Skip to main content

What says..

<style type="text/css">p.p1 {margin: 0.0px 0.0px 0.0px 0.0px; font: 11.0px Helvetica; color: #000000; -webkit-text-stroke: #000000} span.s1 {font-kerning: none} </style>

‘I don’t believe in private school’, said one devoted PGS parent, who feels that the advantages of PGS weigh decidedly in its favour against even outstanding state primary schools in the area, commenting on the combination of welcome, friendliness, mixed demographic and outstanding resources which make PGS unique. The sporting year starts with a talk by head of sport about the school's philosophy of sport: inclusivity, and being happy putting your trainers on. Ask if they enjoyed the match, not who won, exhorts the school (the newsletter no longer includes results). ‘One or two of the parents are…

<style type="text/css">p.p1 {margin: 0.0px 0.0px 0.0px 0.0px; font: 11.0px Helvetica; color: #000000; -webkit-text-stroke: #000000} span.s1 {font-kerning: none} </style>

Read review »

Do you know this school?

The schools we choose, and what we say about them, are founded on parents’ views. If you know this school, please share your views with us.

Please login to post a comment.

Other features

All-through school (for example 3-18 years). - An all-through school covers junior and senior education. It may start at 3 or 4, or later, and continue through to 16 or 18. Some all-through schools set exams at 11 or 13 that pupils must pass to move on.

Choir school - substantial scholarships and bursaries usually available for choristers.

Sports

Sailing

What The Good Schools Guide says

Head

Since 2010, Peter Hopkinson, married to Michaela, a TA here, with two children. Read communication studies at Sheffield, and was previously head of the junior department at Abbey Gate College, Chester, and Arnold Junior School, Blackpool (now AKS Lytham).

Parents say he’s very visible, and they wouldn’t hesitate to go to him with a problem: ’Very approachable and friendly’; ‘an able leader’. He does circle time with all the children over the year - ‘a really good way to get to know all the kids,' he says, discussing themes such as awareness of world with the little ones (a teddy also attends), and developing philosophical thinking skills with older pupils.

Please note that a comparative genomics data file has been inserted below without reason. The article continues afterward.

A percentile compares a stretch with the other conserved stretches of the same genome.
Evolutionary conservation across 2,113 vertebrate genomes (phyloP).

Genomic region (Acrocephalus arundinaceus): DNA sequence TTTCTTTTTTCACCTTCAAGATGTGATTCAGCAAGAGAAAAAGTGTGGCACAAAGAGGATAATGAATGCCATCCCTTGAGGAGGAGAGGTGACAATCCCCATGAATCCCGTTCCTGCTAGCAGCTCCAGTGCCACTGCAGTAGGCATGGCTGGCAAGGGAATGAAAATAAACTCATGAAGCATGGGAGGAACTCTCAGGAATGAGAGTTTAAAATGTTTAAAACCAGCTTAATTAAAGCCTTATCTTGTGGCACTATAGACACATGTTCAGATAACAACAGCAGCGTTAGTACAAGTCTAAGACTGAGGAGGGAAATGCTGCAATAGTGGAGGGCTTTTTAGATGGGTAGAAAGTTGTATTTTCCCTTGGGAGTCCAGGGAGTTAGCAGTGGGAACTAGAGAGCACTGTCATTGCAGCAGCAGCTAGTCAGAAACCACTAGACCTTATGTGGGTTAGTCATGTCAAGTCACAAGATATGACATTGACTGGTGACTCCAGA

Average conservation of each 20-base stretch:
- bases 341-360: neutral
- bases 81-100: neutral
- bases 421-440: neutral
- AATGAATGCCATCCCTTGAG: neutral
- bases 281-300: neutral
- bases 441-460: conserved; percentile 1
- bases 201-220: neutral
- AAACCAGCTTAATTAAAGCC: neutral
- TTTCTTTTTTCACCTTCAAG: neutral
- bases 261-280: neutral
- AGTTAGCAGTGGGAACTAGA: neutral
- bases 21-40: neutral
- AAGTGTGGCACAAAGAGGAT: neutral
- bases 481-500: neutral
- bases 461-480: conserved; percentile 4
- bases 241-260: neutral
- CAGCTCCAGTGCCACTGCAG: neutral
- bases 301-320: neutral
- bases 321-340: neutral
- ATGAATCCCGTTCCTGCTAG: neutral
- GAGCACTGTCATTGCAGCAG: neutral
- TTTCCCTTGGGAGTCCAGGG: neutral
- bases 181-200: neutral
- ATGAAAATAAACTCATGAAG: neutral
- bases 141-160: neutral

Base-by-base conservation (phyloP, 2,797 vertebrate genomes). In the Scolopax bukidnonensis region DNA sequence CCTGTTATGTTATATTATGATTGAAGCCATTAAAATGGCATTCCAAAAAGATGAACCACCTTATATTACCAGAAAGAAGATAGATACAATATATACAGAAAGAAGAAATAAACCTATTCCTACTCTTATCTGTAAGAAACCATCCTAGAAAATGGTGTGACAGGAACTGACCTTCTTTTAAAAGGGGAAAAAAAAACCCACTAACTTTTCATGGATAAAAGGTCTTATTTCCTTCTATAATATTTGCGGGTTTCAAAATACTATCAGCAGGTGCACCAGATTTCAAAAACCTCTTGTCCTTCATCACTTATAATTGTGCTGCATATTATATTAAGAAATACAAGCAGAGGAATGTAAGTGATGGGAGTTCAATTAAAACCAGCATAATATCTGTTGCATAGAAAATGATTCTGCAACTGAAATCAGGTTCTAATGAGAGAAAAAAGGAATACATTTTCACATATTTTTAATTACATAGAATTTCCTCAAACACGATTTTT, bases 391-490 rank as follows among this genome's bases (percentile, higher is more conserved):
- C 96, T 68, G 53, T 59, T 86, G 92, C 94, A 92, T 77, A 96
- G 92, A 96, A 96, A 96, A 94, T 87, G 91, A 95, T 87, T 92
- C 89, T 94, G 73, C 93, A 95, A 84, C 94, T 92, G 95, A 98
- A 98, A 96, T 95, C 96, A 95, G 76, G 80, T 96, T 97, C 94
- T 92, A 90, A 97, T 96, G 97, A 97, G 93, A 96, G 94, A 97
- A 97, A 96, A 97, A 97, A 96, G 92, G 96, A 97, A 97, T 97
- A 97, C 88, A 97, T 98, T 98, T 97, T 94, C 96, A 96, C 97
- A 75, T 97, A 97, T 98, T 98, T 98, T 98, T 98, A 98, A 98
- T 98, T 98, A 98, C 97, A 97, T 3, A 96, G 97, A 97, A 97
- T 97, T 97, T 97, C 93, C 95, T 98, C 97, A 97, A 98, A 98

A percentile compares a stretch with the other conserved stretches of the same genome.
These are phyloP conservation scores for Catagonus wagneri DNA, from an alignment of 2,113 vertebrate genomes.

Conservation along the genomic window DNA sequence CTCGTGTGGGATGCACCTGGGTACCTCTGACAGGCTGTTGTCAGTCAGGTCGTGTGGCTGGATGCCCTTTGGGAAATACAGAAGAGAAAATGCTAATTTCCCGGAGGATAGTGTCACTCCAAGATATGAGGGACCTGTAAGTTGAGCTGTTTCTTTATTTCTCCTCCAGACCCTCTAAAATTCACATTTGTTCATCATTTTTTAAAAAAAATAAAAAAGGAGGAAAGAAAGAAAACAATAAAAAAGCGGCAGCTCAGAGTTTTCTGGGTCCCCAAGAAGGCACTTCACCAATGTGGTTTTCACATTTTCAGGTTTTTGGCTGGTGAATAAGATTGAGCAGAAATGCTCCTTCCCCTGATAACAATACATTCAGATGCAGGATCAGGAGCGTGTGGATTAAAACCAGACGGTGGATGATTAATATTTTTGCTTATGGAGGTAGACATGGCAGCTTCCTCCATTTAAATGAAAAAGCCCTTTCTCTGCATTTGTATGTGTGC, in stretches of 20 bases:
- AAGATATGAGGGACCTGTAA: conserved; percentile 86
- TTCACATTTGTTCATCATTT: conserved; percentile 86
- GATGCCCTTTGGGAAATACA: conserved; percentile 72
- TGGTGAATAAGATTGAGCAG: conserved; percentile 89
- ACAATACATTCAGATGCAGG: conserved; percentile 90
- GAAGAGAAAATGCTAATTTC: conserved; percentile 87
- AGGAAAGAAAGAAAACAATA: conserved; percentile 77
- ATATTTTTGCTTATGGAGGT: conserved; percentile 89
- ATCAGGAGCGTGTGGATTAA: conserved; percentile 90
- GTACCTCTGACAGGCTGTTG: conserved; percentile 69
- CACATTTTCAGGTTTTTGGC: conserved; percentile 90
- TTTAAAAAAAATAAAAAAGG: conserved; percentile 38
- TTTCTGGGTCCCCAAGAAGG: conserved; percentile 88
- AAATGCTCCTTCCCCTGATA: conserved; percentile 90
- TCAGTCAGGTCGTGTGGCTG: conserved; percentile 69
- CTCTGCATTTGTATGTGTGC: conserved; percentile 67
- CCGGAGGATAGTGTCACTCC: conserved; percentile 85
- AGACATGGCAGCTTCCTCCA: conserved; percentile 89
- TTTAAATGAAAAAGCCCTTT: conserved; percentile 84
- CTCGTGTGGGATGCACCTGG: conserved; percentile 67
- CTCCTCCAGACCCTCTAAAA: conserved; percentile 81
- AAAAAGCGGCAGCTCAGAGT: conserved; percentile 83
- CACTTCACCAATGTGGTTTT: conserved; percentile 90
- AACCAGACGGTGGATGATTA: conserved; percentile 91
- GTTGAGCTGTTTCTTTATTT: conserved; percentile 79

Entrance

Most join the nursery, others in reception, year 3 and increasingly year 5. Entry to nursery through observed play; to reception by informal assessment; to year 1 upwards by tests in maths, English, non-verbal reasoning, and spending time with peer group to observe sociability.

Exit

No 11+ to progress to senior school for pupils already in-house. Very few in each year don’t make it on to the senior school, usually those with severe SEN.

Our view

‘I don’t believe in private school’, said one devoted PGS parent, who feels that the advantages of PGS weigh decidedly in its favour against even outstanding state primary schools in the area, commenting on the combination of welcome, friendliness, mixed demographic and outstanding resources which make PGS unique: ‘I stopped looking for houses back home up north…’ Summed up succinctly by another: ‘What you get for your dollar is incredible…’

Community is strongly encouraged here, both at school and outside the school gates. ‘What we picked up on when we visited was its feeling of happiness, [a] feeling of cohesion and working together…’, said a parent. Democracy gets things done here, pupil council members seeking suggestions to write in their special notebooks: successes include a new junior school playground (including a hobbit house); refurbishment of the boys’ and girls’ loos; and packed lunchers shedding their isolation and being able to sit with those having school dinners. Outside school there’s a termly beach clean, and the brass band and strings orchestra perform frequently. ‘Not for someone not keen to be involved’, said a parent.

Parents too, have their say: the parent forum deals with whole school issues - ‘parents really feel like stakeholders’, said one, describing how they were instrumental in changing the layout of canteen for juniors, so they have to queue past little pots of crudités and fruit. The kids like their smallness; take and eat: parents are happier.

Small classes (from 12 in reception, triple entry, to 15-20 from year 2 onwards). ‘You don’t need to be academically gifted, but average plus, and need to work hard, or you’ll struggle with the pace’, though the deputy head was quick to point out that those who can’t cope with this can get help from learning support.